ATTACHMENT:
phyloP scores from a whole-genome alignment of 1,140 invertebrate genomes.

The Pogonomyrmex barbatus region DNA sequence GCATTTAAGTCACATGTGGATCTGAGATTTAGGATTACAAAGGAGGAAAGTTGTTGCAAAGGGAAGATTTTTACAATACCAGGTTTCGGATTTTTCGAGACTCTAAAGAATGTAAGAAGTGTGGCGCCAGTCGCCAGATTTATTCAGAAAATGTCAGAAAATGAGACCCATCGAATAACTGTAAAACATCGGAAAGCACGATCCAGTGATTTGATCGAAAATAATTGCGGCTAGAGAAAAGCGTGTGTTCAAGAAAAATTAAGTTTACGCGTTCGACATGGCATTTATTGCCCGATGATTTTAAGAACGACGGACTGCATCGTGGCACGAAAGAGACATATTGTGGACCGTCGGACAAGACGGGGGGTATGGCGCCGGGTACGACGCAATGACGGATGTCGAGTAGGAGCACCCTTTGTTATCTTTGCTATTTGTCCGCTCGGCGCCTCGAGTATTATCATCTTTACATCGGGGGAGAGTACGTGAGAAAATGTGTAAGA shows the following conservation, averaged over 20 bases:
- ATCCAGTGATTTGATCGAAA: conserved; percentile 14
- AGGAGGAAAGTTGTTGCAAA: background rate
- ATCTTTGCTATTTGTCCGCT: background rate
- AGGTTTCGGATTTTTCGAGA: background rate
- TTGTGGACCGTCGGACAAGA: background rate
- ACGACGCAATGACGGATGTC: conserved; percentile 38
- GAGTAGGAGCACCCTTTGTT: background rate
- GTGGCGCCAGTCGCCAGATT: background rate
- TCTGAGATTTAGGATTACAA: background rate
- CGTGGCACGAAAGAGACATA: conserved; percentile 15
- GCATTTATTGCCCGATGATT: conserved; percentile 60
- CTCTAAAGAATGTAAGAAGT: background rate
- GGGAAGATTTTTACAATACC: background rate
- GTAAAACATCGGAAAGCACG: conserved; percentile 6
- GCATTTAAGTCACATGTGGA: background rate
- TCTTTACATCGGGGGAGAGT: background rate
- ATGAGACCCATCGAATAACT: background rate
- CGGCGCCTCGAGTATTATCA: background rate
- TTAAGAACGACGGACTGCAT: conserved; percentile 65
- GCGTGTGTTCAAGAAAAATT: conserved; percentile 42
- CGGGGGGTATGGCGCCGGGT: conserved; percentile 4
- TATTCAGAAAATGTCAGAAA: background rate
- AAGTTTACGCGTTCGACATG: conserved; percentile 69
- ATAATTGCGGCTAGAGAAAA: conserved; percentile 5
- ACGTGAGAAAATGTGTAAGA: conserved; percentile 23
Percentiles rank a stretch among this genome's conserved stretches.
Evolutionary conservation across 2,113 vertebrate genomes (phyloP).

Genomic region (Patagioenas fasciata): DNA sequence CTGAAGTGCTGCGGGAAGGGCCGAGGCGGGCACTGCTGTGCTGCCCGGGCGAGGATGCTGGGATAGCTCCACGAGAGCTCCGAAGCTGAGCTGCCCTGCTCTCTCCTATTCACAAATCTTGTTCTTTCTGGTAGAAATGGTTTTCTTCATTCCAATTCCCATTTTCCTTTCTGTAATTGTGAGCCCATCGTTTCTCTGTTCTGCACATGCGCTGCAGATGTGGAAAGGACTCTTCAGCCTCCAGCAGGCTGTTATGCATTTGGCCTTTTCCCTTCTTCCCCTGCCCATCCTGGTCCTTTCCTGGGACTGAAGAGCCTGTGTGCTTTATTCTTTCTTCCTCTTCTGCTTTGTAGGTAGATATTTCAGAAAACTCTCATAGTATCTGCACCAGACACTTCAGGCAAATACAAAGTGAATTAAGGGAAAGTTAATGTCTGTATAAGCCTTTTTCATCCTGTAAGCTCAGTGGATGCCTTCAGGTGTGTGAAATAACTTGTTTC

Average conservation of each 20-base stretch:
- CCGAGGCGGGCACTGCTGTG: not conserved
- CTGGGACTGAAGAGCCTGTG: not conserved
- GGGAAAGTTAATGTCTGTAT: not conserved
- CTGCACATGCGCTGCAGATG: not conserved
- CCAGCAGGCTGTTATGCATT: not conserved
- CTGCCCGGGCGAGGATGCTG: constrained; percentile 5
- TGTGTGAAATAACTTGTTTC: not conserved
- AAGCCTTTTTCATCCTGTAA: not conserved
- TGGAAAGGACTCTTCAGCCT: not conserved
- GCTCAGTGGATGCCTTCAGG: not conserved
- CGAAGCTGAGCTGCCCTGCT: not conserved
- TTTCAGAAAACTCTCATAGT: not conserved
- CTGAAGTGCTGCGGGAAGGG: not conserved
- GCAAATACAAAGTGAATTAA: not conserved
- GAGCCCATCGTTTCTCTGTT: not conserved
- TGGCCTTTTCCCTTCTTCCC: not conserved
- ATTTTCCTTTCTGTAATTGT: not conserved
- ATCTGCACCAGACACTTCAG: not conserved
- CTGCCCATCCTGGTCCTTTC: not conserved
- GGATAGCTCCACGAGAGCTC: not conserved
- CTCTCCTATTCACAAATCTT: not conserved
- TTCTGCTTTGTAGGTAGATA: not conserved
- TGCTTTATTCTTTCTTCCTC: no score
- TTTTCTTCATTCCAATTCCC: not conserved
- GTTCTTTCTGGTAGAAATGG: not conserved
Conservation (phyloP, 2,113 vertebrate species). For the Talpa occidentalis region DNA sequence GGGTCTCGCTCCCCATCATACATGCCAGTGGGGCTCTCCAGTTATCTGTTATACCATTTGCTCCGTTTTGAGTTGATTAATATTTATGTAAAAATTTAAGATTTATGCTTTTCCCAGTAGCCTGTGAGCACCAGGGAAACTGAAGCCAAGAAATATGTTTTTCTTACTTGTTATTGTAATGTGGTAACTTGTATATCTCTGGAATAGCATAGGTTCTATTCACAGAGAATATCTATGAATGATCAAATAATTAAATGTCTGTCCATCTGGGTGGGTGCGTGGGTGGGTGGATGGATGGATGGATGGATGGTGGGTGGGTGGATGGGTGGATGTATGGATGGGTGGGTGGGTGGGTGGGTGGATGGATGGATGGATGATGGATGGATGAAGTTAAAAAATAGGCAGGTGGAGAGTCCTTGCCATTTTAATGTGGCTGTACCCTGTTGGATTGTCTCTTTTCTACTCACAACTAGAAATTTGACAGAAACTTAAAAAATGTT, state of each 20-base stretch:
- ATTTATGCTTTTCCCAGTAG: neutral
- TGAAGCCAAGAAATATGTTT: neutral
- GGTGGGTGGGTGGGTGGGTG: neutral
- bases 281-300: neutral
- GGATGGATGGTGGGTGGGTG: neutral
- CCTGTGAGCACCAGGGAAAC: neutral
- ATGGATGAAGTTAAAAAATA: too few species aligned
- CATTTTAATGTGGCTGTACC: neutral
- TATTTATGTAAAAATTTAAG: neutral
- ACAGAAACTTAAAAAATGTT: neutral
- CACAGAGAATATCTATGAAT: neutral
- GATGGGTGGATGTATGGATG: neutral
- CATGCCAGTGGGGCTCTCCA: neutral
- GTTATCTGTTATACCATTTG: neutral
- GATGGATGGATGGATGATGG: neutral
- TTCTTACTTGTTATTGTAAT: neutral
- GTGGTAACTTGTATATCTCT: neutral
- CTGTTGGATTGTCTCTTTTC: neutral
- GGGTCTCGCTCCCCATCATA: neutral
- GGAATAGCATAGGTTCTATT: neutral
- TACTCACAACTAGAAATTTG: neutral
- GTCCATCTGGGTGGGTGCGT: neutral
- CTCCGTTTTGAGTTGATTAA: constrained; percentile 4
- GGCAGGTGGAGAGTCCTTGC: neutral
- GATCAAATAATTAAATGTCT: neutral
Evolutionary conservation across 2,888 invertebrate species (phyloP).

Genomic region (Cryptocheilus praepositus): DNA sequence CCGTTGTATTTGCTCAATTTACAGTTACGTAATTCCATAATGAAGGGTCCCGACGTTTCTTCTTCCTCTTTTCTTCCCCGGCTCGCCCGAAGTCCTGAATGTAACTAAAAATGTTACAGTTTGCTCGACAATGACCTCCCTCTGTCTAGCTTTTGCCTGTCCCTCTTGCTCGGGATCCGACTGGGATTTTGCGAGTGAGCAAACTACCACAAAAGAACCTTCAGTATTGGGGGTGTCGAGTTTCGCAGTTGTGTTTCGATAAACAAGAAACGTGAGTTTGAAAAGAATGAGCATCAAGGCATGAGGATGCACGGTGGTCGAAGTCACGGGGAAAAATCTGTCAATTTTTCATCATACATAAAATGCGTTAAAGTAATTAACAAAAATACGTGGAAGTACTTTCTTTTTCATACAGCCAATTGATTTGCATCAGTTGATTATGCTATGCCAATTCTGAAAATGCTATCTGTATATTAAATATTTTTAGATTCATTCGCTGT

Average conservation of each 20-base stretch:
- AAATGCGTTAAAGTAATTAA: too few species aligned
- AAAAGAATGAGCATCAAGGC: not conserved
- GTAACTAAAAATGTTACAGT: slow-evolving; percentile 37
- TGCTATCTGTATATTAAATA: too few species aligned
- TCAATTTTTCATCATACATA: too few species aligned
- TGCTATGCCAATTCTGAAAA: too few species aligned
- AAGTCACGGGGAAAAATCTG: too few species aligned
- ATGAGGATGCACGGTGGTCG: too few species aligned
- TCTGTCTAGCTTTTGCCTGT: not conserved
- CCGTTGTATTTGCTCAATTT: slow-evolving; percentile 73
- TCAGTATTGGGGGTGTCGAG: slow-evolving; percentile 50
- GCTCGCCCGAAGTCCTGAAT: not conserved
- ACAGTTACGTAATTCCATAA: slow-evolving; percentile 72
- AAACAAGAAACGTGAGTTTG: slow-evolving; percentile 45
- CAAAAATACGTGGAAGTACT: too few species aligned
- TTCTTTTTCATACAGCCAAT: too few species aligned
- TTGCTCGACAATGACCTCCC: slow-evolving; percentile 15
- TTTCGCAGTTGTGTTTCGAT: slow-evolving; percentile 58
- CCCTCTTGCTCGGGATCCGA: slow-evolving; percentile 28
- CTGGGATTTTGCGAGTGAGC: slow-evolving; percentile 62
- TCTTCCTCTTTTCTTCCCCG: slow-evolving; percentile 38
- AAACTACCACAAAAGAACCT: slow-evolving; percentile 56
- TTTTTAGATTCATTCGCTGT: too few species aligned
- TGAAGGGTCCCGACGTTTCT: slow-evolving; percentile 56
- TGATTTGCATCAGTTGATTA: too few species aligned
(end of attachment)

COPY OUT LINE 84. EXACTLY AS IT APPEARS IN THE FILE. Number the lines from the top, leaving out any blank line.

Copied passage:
Genomic region (Cryptocheilus praepositus): DNA sequence CCGTTGTATTTGCTCAATTTACAGTTACGTAATTCCATAATGAAGGGTCCCGACGTTTCTTCTTCCTCTTTTCTTCCCCGGCTCGCCCGAAGTCCTGAATGTAACTAAAAATGTTACAGTTTGCTCGACAATGACCTCCCTCTGTCTAGCTTTTGCCTGTCCCTCTTGCTCGGGATCCGACTGGGATTTTGCGAGTGAGCAAACTACCACAAAAGAACCTTCAGTATTGGGGGTGTCGAGTTTCGCAGTTGTGTTTCGATAAACAAGAAACGTGAGTTTGAAAAGAATGAGCATCAAGGCATGAGGATGCACGGTGGTCGAAGTCACGGGGAAAAATCTGTCAATTTTTCATCATACATAAAATGCGTTAAAGTAATTAACAAAAATACGTGGAAGTACTTTCTTTTTCATACAGCCAATTGATTTGCATCAGTTGATTATGCTATGCCAATTCTGAAAATGCTATCTGTATATTAAATATTTTTAGATTCATTCGCTGT